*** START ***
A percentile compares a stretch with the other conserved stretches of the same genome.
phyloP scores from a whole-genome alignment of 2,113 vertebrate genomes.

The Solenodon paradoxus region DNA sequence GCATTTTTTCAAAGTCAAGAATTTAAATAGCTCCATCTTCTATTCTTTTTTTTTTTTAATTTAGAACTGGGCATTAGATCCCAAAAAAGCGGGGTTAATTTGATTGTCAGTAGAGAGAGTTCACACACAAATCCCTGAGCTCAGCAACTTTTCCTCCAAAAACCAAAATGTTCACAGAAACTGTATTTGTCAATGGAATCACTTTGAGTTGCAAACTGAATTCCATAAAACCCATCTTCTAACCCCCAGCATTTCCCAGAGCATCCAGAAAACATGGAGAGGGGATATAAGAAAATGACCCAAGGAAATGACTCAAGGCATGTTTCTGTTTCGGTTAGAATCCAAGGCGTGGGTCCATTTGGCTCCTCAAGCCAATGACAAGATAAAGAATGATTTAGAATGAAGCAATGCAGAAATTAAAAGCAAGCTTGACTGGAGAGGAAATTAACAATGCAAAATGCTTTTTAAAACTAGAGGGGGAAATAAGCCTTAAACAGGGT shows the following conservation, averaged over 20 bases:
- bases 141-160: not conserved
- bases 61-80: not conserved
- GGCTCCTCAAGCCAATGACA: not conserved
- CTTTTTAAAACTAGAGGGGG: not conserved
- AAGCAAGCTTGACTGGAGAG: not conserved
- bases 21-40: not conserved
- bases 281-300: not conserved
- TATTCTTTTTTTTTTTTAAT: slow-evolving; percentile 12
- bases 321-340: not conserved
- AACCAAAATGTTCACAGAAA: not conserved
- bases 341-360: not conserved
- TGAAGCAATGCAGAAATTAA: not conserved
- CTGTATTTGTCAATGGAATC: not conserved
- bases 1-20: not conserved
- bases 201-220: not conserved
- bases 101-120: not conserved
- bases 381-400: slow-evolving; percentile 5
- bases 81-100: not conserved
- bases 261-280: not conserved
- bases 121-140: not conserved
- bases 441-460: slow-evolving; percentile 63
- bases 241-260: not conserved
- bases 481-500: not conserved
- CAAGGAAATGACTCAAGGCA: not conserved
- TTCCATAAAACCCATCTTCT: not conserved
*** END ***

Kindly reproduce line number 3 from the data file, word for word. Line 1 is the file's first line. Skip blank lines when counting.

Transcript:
The Solenodon paradoxus region DNA sequence GCATTTTTTCAAAGTCAAGAATTTAAATAGCTCCATCTTCTATTCTTTTTTTTTTTTAATTTAGAACTGGGCATTAGATCCCAAAAAAGCGGGGTTAATTTGATTGTCAGTAGAGAGAGTTCACACACAAATCCCTGAGCTCAGCAACTTTTCCTCCAAAAACCAAAATGTTCACAGAAACTGTATTTGTCAATGGAATCACTTTGAGTTGCAAACTGAATTCCATAAAACCCATCTTCTAACCCCCAGCATTTCCCAGAGCATCCAGAAAACATGGAGAGGGGATATAAGAAAATGACCCAAGGAAATGACTCAAGGCATGTTTCTGTTTCGGTTAGAATCCAAGGCGTGGGTCCATTTGGCTCCTCAAGCCAATGACAAGATAAAGAATGATTTAGAATGAAGCAATGCAGAAATTAAAAGCAAGCTTGACTGGAGAGGAAATTAACAATGCAAAATGCTTTTTAAAACTAGAGGGGGAAATAAGCCTTAAACAGGGT shows the following conservation, averaged over 20 bases: